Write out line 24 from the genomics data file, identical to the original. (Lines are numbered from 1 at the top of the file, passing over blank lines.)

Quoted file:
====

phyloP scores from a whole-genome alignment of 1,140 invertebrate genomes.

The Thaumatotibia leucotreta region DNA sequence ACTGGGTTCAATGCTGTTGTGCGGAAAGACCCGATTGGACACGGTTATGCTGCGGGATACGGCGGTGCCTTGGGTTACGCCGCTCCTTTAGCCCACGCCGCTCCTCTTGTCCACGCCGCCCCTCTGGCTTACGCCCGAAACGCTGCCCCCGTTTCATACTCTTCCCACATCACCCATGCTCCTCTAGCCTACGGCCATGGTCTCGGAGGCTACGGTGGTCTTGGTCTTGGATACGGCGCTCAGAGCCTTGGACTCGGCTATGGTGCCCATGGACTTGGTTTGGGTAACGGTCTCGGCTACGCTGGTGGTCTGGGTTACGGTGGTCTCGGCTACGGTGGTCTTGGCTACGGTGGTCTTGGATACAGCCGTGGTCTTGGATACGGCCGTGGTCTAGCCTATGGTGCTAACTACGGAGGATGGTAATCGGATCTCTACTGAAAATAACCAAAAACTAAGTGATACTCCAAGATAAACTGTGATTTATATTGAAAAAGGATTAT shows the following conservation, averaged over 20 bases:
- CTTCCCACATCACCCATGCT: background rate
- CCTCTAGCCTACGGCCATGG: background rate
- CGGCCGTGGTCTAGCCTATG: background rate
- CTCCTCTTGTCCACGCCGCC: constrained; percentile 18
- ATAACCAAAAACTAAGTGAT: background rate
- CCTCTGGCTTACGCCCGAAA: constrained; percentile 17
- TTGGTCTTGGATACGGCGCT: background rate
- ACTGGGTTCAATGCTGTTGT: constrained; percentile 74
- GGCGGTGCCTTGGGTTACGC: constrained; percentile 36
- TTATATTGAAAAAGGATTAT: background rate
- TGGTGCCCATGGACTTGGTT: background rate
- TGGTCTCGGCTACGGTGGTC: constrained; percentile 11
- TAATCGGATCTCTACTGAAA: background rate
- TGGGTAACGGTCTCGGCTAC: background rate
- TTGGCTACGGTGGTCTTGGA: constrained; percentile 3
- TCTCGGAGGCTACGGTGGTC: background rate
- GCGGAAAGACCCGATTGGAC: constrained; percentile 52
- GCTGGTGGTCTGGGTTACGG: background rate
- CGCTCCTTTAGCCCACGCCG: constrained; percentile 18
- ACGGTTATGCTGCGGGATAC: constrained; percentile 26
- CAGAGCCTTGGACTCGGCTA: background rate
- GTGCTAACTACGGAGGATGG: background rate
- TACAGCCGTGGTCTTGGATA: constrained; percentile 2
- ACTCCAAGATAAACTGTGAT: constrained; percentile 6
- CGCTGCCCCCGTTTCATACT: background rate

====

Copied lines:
- GTGCTAACTACGGAGGATGG: background rate